Common disinformation people tends to believe in is that Linux Audio is in bad shape. Actually it’s not. They are right ALSA is getting bit rusty and it’s not top of the notch but list of supported sound cards is long. There have been speak about next generation audio API for Linux but nothing is really happening (I’m happy if you prove me wrong!). Last year I had task to evaluate different Linux audio libraries for playing audio and recording. So these articles try to make some light to my journey and what did I found. inpatient can go to Github https://github.com/illuusio/linux-audio-example/tree/master/portaudio. There is other library examples also but only Portaudio is currently updated to my last version. I wrote same very simple application to test every audio library. I’ll upgrade rest of the examples and add also Xiph libao and GStreamer.
Like I said example applications are very simple. With Every library I tried to write playback and record example. If you can use blocking API interface there is blocking example also. In these Examples I use sndfile because API is super easy to use and I could test with WAV. So no troubles big bobbles approach.
I won’t be posting code here it can be found on Github repository. I tried to be super clear as they are examples and added comments as needed but if you don’t get glue fault is all mine.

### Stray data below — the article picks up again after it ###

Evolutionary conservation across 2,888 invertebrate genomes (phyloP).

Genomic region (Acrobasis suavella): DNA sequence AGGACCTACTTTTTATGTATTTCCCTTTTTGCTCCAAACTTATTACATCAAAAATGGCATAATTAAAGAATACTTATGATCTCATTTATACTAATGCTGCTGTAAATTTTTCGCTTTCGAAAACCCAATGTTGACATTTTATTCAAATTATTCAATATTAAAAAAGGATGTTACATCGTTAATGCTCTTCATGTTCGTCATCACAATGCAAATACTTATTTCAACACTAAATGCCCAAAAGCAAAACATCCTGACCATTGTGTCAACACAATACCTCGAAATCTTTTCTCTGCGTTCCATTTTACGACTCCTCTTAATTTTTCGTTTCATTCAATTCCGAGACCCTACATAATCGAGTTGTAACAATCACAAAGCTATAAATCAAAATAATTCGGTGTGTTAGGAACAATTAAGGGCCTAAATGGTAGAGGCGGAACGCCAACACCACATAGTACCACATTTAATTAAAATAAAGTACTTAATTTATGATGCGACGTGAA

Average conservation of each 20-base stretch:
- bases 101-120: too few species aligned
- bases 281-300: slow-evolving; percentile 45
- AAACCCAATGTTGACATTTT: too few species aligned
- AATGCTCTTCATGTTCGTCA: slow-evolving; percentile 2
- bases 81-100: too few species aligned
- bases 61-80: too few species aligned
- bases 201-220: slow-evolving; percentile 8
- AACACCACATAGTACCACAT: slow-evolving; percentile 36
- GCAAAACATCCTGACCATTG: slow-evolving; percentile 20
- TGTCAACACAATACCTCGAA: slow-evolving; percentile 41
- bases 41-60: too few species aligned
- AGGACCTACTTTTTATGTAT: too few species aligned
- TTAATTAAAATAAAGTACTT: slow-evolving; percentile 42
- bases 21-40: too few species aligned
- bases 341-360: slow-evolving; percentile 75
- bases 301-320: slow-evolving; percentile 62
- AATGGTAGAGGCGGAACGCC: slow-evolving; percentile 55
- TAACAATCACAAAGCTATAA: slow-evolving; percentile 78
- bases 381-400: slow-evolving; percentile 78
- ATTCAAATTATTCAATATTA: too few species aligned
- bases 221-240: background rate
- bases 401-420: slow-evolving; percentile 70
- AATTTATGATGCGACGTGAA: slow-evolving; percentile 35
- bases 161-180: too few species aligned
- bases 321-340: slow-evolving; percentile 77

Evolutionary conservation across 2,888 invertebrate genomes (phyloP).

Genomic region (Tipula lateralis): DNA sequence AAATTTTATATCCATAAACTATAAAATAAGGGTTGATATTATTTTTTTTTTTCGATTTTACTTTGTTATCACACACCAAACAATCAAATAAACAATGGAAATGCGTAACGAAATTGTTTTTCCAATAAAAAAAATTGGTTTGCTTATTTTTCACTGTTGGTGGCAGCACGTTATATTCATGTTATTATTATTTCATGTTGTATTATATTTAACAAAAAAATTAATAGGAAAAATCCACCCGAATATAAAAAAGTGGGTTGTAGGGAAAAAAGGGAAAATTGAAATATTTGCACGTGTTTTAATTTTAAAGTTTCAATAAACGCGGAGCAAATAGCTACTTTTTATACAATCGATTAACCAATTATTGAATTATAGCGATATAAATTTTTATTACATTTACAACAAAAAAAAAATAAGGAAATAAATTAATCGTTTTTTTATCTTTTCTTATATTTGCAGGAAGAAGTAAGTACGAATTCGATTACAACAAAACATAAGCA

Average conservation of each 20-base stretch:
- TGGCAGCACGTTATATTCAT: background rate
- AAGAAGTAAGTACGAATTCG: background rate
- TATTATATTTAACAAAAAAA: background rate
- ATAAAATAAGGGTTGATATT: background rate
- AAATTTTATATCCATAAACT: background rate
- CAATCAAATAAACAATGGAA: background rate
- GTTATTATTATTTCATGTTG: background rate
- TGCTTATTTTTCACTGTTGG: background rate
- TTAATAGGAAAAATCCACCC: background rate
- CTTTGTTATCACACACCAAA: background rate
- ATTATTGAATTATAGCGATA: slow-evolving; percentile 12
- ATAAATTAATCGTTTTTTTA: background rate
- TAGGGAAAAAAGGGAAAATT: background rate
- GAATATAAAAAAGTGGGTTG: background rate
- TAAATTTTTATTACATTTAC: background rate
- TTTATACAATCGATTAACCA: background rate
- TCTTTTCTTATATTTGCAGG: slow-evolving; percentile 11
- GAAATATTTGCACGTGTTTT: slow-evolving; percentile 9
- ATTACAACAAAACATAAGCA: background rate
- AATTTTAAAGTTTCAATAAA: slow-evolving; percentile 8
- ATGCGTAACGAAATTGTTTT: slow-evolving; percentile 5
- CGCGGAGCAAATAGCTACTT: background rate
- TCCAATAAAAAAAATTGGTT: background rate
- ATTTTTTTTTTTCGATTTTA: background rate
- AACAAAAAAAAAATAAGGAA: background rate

Supported outputs: Alsa, Oss, Jack, Mac OS X CoreAudio and Many Windows Audio API’s
Why do want to use something else than ALSA? If you need to support other platforms than Linux you get idea of cross platform API for audio. Portaudio is hidden gem of Linux audio libraries. It’s stable as can get. Portaudio has blocking and callback support. It has Float 32-bit Int 32-, 16- and 8-bit input/output. I tries to be very high end in every corner. Also licensing is very liberal. For a while It’s has seen slowing development because main developers have something else to do in life.
For me biggest no-no for me was lack of Pulseaudio support (I go so upset that I wrote Pulseaudio hostApi for Portaudio but that is worth of another blog post). Portaudio supports Windows, Linux and Mac OS X so it’s good choice if you need same quality audio in every platform.
Biggest minus in Portaudio is there ain’t much applications using it. There is some highlights like Mixxx and Audacity. Rest of the list can be found here. Why it’s not more popular I can’t say because it’s easy to use.
Summary: Simple but powerful API for I/O which I can recommend. So go and see examples if it’s for you and documentation from official pages. Next time we get on Pulseaudio.
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